When the interdependent transactions in a value chain are ill coordinated, synergy benefits are lost.” ( Agricultural cooperatives and value chain coordination )
FORMS OF VC COORDINATION Various forms of coordination are identifiable including vertical: coordination among actors at different points in a marketing chain; horizontal: coordination among actors (competitors) at a given stage of a marketing chain; or complementary: coordination among actors providing complementary services to producers at a given stage of a marketing chain.
… INTERDEPENDENCIES … Value chains can be viewed through 3 key interdependency relationships: ' pooled ', ' sequential ' and ' reciprocal ’ …
T HE INTERDEPENDENCIES … … each actor renders a discrete contribution to the whole and each is supported by the whole. …interdependence because unless each unit performs adequately, the performance of ‘ the whole ’ is jeopardized. main coordination mechanisms are: development and implementation of standards for production, distribution and product quality: Pooled interdependency
T HE INTERDEPENDENCIES … Here, the output of one part is the input to another part. main coordination mechanism is managerial discretion, i.e. coordination by plan or command. LEAD firms play important coordination role in this interdependency relationship. Sequential interdependency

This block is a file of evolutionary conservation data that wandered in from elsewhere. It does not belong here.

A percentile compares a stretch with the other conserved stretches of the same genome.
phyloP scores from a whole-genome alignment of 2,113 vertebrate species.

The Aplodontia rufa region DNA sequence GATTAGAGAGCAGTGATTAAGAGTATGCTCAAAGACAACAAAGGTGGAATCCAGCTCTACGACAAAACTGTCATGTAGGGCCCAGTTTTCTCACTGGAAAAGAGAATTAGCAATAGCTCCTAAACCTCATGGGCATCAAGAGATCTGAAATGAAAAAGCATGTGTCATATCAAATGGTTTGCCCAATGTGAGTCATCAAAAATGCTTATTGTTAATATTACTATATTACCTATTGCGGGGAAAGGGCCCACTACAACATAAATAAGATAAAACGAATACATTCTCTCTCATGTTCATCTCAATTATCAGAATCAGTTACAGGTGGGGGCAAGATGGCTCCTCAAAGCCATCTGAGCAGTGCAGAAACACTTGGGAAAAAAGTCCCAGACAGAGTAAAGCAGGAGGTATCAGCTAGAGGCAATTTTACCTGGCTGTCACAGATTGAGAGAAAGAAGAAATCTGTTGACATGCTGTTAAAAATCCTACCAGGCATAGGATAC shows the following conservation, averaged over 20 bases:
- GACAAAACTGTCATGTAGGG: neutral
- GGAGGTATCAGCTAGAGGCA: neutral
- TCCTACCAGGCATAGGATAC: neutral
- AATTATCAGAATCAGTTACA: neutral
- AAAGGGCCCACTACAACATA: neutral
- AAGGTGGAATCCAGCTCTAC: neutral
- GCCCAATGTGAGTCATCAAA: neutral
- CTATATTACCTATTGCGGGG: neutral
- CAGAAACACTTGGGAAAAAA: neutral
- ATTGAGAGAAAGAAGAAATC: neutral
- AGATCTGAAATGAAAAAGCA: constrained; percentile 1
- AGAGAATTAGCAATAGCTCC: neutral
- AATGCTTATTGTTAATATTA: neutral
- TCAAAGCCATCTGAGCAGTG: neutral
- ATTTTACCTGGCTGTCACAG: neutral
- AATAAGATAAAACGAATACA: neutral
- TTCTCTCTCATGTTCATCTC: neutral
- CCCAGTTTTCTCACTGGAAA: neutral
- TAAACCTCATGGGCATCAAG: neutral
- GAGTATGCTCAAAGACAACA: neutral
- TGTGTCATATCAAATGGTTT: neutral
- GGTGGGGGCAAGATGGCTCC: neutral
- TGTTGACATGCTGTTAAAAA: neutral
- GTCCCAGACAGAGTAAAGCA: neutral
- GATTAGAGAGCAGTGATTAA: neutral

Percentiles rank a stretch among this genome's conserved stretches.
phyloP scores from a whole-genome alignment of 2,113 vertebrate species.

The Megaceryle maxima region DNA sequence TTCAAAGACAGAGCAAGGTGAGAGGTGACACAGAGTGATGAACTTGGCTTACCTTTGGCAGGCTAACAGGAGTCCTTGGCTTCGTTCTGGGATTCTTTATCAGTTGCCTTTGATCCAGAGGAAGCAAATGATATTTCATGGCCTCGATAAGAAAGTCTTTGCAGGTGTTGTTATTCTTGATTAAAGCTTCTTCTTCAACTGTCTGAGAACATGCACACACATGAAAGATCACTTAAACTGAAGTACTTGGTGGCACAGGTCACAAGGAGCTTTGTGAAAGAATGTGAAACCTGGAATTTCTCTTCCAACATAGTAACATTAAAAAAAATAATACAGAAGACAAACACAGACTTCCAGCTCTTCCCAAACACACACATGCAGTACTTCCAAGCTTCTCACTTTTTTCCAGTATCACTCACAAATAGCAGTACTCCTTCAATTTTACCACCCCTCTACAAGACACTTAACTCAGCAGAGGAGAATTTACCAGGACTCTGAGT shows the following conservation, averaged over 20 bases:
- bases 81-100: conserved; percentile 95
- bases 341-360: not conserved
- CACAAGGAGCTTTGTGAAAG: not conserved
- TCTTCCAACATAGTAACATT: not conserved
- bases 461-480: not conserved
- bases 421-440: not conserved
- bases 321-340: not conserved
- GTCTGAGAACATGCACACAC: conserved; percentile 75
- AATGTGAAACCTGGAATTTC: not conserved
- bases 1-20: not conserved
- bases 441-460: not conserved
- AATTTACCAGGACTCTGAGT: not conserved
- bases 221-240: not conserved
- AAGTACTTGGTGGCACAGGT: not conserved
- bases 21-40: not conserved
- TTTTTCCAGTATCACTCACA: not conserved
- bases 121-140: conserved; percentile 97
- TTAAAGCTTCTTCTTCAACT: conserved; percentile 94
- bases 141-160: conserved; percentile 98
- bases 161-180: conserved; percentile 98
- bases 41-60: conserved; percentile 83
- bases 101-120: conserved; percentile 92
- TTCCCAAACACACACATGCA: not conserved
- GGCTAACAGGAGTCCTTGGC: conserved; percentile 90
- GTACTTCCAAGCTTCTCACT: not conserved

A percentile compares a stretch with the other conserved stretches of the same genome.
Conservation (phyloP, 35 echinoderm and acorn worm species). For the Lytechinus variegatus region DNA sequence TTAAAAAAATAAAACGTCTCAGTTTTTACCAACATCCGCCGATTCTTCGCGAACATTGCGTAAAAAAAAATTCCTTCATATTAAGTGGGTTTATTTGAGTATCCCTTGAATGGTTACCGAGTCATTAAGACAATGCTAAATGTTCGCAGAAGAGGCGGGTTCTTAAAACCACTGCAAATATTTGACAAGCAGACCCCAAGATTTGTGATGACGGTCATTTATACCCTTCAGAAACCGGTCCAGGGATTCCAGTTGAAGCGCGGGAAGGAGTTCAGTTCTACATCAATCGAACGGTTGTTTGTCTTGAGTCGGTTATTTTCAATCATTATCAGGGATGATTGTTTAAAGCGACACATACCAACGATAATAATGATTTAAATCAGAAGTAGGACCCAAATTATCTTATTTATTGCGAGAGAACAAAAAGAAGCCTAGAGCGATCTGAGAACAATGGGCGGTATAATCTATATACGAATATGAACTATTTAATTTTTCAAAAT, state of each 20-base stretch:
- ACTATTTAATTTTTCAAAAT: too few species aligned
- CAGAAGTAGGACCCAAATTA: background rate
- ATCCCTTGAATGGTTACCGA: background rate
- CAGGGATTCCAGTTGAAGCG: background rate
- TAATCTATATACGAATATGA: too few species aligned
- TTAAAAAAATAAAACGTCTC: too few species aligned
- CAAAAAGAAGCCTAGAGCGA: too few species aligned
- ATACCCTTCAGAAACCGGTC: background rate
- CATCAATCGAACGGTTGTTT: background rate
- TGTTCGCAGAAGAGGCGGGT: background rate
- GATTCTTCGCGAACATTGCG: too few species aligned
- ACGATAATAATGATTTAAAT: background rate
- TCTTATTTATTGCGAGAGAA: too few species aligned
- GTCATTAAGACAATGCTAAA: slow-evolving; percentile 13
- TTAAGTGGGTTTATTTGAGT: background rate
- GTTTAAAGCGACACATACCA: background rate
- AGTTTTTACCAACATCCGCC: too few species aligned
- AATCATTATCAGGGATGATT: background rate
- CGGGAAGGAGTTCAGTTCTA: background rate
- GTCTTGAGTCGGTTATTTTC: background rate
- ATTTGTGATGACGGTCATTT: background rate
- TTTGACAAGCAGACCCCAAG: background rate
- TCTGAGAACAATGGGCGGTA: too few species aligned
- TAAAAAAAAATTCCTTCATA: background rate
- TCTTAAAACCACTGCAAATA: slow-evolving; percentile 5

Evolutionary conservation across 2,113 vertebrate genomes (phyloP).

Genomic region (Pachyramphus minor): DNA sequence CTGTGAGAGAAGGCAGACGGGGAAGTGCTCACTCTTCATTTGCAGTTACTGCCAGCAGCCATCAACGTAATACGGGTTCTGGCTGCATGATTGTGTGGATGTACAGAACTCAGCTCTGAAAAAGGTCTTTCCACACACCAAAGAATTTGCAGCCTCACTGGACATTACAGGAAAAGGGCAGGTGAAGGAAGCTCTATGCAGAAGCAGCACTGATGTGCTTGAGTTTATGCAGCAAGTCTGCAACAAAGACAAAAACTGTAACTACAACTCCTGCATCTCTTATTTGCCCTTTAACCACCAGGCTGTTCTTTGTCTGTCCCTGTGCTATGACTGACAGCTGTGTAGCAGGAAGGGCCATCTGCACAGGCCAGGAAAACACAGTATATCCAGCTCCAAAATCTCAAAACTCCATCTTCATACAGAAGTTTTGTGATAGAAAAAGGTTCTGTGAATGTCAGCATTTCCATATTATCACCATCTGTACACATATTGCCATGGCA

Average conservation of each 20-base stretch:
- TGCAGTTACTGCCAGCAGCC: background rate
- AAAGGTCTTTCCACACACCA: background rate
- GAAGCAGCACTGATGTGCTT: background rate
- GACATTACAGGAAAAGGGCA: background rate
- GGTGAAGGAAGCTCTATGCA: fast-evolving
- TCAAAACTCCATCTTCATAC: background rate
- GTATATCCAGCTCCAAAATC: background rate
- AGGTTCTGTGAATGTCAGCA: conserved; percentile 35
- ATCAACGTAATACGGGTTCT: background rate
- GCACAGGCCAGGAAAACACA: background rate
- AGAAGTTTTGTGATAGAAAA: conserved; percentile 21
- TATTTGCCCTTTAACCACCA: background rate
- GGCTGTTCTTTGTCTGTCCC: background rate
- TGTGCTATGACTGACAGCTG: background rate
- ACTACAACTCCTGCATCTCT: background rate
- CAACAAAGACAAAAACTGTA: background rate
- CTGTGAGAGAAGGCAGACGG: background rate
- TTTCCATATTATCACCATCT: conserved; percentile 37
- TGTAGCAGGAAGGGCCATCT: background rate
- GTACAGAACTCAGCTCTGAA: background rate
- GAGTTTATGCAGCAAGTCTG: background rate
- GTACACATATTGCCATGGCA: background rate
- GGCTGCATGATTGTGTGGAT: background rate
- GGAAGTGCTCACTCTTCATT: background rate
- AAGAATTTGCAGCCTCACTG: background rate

T HE INTERDEPENDENCIES... A practical example is the Multi Stakeholder Platforms; where mutually agreed changes to one partner can impact the contribution of all the other members. The coordination mechanism is mutual adjustment. There is joint decision making and problem solving to coordinate individual activities.. Reciprocal interdependency … here, the output of each part is an input for every other part, i.e. a change in one part directly affects all other members.
Do you recognize these interdependencies in your value chain relationships? Which one?
T HE COORDINATION MECHANISMS … Every value chain has a system of coordination which includes formal and informal arrangements between participants. Coordination structures may range from loosely- coordinated, market-based trading structures, to intensely coordinated, vertically integrated, production.
T HE COORDINATION MECHANISMS …